Presently, a major goal for advancing in genomic selection for fertility is the collection of high numbers of accurate fertility phenotypes associated with the corresponding genotypes, coupled to large scale evaluations of the association between direct measures of fertility. These fertility measures include uterine health, resumption of postpartum ovulation, detection of estrus, pregnancy per A.I., and maintenance of pregnancy. Collecting accurate data represents another challenge and potential strategies may include using DHI resources and data recorded within on-farm herd management software programs.
Finally, selection for traits with low heritabilities could be integrated into new reproductive technologies, such as in vitro fertilization (IVF) and embryo transplant, that allow for higher rates of genetic improvement by increasing the reproduction of superior females. It is reported this strategy could increase genetic gain by 10 to 20% compared with traditional breeding schemes.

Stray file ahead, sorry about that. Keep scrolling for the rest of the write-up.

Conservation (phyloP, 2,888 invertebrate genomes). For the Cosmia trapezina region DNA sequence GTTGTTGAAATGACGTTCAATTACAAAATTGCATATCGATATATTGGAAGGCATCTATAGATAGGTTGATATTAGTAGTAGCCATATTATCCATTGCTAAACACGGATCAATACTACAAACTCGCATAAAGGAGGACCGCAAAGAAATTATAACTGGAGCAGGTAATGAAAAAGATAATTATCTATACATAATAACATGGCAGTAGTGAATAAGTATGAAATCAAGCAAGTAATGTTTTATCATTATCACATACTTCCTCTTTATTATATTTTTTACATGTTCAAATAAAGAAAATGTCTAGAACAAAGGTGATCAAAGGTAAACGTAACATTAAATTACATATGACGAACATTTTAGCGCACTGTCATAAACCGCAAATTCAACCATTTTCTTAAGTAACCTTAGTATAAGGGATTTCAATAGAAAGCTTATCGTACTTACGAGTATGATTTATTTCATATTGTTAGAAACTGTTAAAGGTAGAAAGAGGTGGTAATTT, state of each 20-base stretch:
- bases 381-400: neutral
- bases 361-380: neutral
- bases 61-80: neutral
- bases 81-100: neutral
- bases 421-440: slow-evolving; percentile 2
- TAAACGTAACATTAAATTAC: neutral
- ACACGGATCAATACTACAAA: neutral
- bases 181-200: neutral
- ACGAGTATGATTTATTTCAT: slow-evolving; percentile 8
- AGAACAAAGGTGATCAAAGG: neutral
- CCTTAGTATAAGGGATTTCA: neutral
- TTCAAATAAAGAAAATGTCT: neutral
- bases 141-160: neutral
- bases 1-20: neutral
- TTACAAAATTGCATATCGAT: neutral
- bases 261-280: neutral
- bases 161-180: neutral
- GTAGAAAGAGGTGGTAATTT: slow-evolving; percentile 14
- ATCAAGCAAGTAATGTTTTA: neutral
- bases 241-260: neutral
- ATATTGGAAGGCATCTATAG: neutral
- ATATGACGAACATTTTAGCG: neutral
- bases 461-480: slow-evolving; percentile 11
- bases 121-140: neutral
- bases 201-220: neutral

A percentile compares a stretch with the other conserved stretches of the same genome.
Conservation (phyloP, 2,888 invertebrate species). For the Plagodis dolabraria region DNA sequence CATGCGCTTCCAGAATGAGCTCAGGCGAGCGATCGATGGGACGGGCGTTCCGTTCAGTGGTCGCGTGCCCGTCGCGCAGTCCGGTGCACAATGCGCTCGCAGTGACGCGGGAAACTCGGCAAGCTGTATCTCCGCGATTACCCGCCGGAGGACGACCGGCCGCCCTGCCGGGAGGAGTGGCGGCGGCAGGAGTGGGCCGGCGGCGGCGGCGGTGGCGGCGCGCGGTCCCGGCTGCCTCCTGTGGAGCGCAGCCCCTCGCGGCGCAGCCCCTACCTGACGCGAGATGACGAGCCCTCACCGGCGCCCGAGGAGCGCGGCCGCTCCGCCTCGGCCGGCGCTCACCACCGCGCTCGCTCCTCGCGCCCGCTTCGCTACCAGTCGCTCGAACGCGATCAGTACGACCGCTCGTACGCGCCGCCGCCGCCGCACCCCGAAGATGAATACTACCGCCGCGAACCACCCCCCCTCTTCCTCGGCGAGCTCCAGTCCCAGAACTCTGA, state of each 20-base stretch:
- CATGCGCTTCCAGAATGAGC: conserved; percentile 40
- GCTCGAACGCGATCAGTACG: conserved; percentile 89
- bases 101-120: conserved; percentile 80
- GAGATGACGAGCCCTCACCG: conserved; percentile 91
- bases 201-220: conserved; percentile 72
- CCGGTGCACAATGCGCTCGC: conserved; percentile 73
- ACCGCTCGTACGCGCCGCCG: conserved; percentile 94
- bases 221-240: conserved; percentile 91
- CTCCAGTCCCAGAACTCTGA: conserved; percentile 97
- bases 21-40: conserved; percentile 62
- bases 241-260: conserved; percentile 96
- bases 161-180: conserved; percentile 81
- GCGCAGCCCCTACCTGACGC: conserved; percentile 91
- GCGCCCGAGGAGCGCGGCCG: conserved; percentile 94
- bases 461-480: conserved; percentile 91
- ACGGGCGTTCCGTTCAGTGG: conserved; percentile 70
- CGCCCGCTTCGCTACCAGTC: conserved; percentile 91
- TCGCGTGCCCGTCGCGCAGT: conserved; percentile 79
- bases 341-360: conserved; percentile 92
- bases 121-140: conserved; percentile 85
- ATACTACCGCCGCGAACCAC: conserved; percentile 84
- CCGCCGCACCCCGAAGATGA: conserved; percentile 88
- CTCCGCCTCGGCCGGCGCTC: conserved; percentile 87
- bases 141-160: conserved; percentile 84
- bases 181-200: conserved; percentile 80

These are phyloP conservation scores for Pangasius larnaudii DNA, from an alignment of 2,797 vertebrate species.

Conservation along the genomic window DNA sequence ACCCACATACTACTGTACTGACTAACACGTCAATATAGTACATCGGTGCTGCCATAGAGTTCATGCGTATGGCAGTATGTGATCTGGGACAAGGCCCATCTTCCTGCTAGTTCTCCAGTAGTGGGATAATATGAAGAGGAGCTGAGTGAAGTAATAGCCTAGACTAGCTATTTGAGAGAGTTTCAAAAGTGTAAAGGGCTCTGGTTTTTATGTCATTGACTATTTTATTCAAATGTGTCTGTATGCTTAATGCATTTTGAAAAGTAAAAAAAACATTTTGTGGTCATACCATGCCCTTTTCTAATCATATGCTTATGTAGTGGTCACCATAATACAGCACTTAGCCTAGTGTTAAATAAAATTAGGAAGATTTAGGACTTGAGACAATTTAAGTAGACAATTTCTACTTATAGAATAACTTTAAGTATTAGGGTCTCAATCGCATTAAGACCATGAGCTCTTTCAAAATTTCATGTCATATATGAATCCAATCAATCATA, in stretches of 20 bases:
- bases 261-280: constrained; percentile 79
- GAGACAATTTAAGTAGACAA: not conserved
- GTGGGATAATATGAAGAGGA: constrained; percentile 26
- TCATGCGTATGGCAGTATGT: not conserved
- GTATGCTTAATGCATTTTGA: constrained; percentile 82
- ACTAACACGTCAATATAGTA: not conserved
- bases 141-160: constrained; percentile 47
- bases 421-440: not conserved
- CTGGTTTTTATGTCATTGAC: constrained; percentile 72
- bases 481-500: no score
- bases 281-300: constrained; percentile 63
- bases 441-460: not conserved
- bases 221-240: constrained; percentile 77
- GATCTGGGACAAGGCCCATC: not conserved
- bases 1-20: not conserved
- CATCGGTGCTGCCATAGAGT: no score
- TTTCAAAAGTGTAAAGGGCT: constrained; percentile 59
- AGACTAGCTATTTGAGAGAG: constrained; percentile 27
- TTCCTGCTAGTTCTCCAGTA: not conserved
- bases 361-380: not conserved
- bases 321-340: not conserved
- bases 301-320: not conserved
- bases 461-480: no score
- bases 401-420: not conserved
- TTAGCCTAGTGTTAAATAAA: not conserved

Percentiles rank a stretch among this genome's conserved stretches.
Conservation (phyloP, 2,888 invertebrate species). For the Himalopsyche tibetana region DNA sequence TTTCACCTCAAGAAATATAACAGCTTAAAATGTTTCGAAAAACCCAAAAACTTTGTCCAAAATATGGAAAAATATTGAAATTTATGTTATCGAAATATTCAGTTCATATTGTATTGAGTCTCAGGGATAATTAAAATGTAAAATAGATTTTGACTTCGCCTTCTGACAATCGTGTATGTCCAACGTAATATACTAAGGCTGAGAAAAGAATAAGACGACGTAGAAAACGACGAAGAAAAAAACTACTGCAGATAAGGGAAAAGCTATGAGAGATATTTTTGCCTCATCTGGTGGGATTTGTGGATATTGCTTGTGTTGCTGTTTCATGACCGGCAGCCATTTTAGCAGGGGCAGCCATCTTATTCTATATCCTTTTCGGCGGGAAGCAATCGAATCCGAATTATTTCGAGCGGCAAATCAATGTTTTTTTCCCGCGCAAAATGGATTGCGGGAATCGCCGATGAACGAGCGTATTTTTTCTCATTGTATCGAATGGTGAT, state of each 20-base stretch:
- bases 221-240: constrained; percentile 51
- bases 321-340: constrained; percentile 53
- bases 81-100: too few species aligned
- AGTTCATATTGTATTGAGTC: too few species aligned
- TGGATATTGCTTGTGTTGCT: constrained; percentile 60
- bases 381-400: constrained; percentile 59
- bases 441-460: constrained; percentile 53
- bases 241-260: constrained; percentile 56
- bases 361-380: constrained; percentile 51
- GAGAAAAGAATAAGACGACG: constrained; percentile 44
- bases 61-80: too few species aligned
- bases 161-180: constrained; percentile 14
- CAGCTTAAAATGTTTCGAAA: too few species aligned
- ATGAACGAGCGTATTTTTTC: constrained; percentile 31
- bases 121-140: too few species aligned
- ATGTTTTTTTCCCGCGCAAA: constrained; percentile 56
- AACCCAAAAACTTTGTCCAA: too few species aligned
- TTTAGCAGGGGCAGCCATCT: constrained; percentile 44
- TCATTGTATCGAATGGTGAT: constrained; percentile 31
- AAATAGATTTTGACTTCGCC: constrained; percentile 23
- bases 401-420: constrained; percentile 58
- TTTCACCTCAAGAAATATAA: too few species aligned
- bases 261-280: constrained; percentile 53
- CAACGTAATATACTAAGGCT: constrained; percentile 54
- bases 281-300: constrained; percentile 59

Our Research Effort
Our team of researchers from multiple United States institutions was awarded a 5-year grant to explore genomic variation associated with reproductive traits in dairy cattle (Genomic Selection for Improved Fertility of Dairy Cows with Emphases on Cyclicity and Pregnancy; Grant no. 2013-68004-20361 from the USDA NIFA). The overall objective was to develop a fertility database with genotypes and phenotypes based on objective and direct measures of fertility in Holstein cows. The subsequent goal was to identify SNPs and haplotypes significantly associated with fertility traits by use of genome-wide analyses and to consider this information to obtain genomic-estimated breeding values that can be applied in selection of dairy cattle for improved fertility.